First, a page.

There is evidence of rock carvings along the Nile terraces and in desert oases. In the 10th millennium BC, a culture of hunter-gatherers and fishers replaced a grain-grinding culture. Climate changes and/or overgrazing around 8000 BC began to desiccate the pastoral lands of Egypt, forming the Sahara. Early tribal peoples migrated to the Nile River where they developed a settled agricultural economy and more centralized society.
By about 6000 BC, a Neolithic culture rooted in the Nile Valley. During the Neolithic era, several predynastic cultures developed independently in Upper and Lower Egypt. The Badarian culture and the successor Naqada series are generally regarded as precursors to dynastic Egypt. The earliest known Lower Egyptian site, Merimda, predates the Badarian by about seven hundred years. Contemporaneous Lower Egyptian communities coexisted with their southern counterparts for more than two thousand years, remaining culturally distinct, but maintaining frequent contact through trade. The earliest known evidence of Egyptian hieroglyphic inscriptions appeared during the predynastic period on Naqada III pottery vessels, dated to about 3200 BC.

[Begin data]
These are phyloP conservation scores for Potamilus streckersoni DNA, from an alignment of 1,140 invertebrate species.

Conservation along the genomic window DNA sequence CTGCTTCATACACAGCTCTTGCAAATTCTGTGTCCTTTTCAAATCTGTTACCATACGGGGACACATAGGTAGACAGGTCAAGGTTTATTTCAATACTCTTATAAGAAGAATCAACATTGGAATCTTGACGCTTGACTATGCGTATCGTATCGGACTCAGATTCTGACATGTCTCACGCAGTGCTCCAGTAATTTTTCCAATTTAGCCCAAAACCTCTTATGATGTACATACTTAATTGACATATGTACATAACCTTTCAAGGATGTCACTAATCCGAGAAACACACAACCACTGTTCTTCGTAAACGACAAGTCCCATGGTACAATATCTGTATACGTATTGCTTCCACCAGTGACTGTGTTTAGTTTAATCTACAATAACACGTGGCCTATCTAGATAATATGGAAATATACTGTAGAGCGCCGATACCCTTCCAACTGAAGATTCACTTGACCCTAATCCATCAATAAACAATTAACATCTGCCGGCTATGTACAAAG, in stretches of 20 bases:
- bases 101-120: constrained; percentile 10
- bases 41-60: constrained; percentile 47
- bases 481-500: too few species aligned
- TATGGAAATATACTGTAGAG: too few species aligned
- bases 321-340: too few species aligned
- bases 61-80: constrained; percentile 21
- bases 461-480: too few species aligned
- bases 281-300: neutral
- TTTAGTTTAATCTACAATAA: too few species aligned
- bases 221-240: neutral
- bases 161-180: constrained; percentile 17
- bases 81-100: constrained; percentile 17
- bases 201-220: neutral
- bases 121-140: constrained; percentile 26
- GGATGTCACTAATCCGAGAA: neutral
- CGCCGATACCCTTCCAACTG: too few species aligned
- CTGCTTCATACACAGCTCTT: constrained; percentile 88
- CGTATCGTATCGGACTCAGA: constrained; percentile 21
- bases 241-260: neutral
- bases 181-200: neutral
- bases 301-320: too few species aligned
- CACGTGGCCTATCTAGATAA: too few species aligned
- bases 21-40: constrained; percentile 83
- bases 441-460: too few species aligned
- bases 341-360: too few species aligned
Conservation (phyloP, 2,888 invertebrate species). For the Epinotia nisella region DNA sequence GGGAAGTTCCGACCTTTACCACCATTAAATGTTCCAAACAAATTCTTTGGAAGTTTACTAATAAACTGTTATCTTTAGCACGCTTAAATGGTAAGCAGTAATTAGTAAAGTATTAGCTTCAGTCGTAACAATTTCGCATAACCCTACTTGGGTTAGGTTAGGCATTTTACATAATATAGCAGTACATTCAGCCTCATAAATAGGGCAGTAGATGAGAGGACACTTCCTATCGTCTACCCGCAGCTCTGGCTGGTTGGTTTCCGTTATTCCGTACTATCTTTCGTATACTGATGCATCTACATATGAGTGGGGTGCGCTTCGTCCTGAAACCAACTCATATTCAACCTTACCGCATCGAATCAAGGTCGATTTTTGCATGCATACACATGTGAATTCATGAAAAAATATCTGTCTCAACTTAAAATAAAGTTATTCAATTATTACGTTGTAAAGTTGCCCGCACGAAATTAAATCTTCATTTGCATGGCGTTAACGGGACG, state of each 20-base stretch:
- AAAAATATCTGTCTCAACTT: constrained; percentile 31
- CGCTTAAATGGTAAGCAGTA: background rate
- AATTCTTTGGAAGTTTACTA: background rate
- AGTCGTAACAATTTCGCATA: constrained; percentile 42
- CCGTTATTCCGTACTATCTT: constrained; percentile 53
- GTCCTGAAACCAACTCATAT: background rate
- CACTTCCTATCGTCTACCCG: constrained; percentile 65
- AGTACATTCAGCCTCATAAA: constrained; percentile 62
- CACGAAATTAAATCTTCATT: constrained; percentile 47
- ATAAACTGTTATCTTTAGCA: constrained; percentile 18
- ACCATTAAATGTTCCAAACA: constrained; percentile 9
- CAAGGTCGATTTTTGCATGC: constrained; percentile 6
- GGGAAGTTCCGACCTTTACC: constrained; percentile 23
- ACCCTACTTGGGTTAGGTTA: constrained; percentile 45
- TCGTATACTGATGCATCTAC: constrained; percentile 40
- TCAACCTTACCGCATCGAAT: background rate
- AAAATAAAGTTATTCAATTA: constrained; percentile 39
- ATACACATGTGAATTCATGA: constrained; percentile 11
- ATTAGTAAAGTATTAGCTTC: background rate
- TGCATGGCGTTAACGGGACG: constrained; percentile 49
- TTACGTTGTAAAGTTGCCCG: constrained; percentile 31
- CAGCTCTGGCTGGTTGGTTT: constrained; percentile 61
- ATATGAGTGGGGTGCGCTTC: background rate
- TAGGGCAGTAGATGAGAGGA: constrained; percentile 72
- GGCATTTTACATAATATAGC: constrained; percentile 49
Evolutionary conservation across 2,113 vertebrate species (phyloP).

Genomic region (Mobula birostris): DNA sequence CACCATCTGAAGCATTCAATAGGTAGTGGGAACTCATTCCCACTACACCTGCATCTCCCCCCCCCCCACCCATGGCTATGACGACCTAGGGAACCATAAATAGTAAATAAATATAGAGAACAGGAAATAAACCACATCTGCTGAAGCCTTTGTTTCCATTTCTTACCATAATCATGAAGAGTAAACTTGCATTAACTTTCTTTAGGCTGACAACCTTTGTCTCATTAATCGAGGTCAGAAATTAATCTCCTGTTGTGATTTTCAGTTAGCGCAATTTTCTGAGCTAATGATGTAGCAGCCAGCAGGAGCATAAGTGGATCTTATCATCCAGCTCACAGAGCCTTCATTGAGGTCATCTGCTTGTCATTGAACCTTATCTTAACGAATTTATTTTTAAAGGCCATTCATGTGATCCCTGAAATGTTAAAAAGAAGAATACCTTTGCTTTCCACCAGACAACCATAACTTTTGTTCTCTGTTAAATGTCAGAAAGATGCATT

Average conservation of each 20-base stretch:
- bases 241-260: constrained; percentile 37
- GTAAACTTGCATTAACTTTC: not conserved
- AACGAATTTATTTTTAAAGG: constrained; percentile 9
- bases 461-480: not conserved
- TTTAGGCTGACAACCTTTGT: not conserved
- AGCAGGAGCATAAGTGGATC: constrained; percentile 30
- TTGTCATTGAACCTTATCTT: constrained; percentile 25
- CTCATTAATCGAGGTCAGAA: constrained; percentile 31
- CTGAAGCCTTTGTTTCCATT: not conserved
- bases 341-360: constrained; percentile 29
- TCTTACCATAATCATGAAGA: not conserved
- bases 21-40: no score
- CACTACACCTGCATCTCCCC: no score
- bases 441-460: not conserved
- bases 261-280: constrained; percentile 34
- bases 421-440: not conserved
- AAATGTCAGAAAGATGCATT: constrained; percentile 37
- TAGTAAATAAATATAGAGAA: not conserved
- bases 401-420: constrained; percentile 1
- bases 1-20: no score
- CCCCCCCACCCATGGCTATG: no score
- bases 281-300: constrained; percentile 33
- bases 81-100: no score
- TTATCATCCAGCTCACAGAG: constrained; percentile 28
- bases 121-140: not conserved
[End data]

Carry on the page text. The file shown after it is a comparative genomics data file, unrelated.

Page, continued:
A unified kingdom was founded c. 3150 BC by King Menes, leading to a series of dynasties that ruled Egypt for the next three millennia. Egyptian culture flourished during this long period and remained distinctively Egyptian in its religion, arts, language and customs. The first two ruling dynasties of a unified Egypt set the stage for the Old Kingdom period, c. 2700–2200 BC., which constructed many pyramids, most notably the Third Dynasty pyramid of Djoser and the Fourth Dynasty Giza Pyramids.
The First Intermediate Period ushered in a time of political upheaval for about 150 years. Stronger Nile floods and stabilization of government, however, brought back renewed prosperity for the country in the Middle Kingdom c